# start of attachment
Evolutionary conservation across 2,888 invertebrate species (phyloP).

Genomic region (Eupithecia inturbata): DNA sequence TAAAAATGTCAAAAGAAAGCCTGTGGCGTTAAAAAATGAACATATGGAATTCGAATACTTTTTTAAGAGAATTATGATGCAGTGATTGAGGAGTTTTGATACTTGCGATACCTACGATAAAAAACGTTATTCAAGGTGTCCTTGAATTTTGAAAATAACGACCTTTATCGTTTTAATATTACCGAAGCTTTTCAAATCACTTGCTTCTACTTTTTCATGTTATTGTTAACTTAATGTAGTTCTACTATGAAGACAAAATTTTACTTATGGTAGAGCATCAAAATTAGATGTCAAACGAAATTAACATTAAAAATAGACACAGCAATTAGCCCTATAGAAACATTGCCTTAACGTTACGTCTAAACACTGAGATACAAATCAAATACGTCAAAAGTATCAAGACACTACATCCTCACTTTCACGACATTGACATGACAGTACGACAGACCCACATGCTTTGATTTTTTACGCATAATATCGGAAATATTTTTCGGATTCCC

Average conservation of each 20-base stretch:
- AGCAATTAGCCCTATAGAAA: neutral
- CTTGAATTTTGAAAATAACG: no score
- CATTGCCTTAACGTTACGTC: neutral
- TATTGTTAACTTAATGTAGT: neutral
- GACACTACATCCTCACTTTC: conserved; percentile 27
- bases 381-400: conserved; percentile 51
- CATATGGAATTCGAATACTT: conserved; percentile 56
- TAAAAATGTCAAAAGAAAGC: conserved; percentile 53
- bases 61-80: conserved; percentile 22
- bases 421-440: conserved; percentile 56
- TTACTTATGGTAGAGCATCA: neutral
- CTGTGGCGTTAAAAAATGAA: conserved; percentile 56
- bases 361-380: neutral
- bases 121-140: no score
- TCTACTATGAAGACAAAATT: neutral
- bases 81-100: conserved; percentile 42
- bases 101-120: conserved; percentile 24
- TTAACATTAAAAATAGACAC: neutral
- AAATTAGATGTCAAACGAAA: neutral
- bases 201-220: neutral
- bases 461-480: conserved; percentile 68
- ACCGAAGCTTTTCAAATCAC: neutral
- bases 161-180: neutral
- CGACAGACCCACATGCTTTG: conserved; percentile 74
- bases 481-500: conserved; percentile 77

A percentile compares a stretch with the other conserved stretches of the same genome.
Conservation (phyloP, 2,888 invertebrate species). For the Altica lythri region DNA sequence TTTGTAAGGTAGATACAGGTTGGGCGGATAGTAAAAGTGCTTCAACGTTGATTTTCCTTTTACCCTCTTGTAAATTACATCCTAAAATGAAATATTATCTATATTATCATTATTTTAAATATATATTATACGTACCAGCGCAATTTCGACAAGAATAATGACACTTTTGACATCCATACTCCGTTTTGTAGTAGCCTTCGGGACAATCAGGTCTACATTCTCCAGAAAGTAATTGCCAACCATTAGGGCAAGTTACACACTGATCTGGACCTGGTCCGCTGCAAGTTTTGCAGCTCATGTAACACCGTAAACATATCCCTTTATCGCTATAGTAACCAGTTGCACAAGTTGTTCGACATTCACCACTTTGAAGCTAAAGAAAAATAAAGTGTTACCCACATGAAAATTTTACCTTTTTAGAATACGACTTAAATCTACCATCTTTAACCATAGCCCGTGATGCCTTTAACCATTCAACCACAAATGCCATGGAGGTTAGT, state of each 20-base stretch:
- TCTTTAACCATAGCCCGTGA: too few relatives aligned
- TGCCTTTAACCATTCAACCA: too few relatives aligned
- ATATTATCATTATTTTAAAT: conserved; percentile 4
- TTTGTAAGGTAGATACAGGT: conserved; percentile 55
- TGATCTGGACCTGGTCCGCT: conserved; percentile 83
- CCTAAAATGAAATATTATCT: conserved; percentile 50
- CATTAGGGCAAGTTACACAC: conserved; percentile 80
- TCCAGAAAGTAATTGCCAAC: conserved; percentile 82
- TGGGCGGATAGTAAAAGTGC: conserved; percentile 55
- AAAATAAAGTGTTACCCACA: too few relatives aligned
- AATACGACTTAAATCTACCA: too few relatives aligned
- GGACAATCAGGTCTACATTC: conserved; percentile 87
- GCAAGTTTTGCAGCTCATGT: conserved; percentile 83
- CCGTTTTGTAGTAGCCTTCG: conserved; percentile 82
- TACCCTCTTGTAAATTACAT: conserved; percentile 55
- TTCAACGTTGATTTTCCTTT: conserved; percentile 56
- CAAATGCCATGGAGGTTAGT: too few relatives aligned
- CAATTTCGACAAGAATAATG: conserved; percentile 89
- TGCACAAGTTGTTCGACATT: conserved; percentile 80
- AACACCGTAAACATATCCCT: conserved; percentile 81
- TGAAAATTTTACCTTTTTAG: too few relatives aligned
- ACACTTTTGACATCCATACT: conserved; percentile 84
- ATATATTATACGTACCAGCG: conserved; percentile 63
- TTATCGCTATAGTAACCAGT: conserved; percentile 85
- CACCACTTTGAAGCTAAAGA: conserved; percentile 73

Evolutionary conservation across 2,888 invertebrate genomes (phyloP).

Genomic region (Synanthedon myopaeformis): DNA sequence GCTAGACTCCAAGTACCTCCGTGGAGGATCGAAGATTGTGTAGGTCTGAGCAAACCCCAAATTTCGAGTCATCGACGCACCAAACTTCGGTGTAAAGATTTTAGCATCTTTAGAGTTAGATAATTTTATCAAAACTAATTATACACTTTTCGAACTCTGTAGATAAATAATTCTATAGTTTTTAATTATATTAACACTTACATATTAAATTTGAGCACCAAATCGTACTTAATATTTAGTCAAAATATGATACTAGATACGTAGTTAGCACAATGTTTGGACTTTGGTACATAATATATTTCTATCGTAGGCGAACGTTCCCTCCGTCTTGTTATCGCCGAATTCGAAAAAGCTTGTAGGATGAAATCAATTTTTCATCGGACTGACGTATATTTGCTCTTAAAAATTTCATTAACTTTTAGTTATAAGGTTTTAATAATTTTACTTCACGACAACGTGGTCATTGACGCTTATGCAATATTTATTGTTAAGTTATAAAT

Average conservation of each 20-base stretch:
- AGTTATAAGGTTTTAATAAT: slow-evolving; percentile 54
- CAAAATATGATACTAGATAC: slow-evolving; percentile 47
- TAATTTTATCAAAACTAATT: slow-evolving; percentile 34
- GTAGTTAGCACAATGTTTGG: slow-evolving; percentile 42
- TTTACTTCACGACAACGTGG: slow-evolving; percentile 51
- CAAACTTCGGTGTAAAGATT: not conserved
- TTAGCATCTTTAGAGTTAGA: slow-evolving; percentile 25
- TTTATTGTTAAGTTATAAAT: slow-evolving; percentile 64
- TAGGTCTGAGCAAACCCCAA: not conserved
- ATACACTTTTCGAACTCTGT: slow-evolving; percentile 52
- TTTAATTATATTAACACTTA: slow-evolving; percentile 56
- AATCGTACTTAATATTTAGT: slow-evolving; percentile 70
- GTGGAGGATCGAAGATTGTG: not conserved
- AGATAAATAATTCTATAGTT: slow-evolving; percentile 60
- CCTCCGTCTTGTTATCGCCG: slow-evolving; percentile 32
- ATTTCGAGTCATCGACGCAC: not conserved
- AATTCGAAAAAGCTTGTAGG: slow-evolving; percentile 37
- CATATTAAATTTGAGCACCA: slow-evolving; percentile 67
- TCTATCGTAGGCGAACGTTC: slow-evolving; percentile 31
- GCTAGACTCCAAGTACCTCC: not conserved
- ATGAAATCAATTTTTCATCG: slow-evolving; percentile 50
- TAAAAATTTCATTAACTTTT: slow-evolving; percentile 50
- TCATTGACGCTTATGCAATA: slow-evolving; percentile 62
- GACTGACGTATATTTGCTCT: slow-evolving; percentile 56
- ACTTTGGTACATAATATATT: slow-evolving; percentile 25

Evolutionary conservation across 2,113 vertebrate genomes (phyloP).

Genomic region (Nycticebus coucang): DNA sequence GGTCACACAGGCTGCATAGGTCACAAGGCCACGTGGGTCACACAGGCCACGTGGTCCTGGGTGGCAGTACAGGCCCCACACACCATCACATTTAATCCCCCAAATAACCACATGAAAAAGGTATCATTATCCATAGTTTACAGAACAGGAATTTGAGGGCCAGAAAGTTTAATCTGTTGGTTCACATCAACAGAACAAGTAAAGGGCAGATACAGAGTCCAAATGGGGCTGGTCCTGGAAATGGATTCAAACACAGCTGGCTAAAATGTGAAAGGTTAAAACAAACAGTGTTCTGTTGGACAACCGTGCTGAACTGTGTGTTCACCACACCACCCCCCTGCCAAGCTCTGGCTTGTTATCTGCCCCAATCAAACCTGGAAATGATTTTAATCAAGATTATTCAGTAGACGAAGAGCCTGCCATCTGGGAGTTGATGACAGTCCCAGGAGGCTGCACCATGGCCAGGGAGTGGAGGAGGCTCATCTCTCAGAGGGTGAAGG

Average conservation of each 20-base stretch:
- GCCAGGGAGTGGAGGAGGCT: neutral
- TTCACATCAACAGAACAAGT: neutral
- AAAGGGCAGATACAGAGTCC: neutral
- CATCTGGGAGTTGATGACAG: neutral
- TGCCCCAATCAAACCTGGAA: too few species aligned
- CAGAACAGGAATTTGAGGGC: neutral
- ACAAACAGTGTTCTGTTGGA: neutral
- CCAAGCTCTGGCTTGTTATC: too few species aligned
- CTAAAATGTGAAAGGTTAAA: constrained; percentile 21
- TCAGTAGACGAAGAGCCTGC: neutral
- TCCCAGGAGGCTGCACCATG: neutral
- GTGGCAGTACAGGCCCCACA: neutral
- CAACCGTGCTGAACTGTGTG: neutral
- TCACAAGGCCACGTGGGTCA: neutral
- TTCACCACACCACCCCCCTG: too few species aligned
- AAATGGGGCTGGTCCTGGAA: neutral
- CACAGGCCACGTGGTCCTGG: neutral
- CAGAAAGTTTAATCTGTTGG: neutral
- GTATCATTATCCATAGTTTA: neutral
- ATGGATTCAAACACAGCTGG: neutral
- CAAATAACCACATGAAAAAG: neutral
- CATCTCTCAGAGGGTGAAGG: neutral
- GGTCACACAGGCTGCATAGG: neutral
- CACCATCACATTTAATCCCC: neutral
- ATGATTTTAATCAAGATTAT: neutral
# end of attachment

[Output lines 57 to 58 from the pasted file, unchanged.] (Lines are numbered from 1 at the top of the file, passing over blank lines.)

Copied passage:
Genomic region (Synanthedon myopaeformis): DNA sequence GCTAGACTCCAAGTACCTCCGTGGAGGATCGAAGATTGTGTAGGTCTGAGCAAACCCCAAATTTCGAGTCATCGACGCACCAAACTTCGGTGTAAAGATTTTAGCATCTTTAGAGTTAGATAATTTTATCAAAACTAATTATACACTTTTCGAACTCTGTAGATAAATAATTCTATAGTTTTTAATTATATTAACACTTACATATTAAATTTGAGCACCAAATCGTACTTAATATTTAGTCAAAATATGATACTAGATACGTAGTTAGCACAATGTTTGGACTTTGGTACATAATATATTTCTATCGTAGGCGAACGTTCCCTCCGTCTTGTTATCGCCGAATTCGAAAAAGCTTGTAGGATGAAATCAATTTTTCATCGGACTGACGTATATTTGCTCTTAAAAATTTCATTAACTTTTAGTTATAAGGTTTTAATAATTTTACTTCACGACAACGTGGTCATTGACGCTTATGCAATATTTATTGTTAAGTTATAAAT

Average conservation of each 20-base stretch: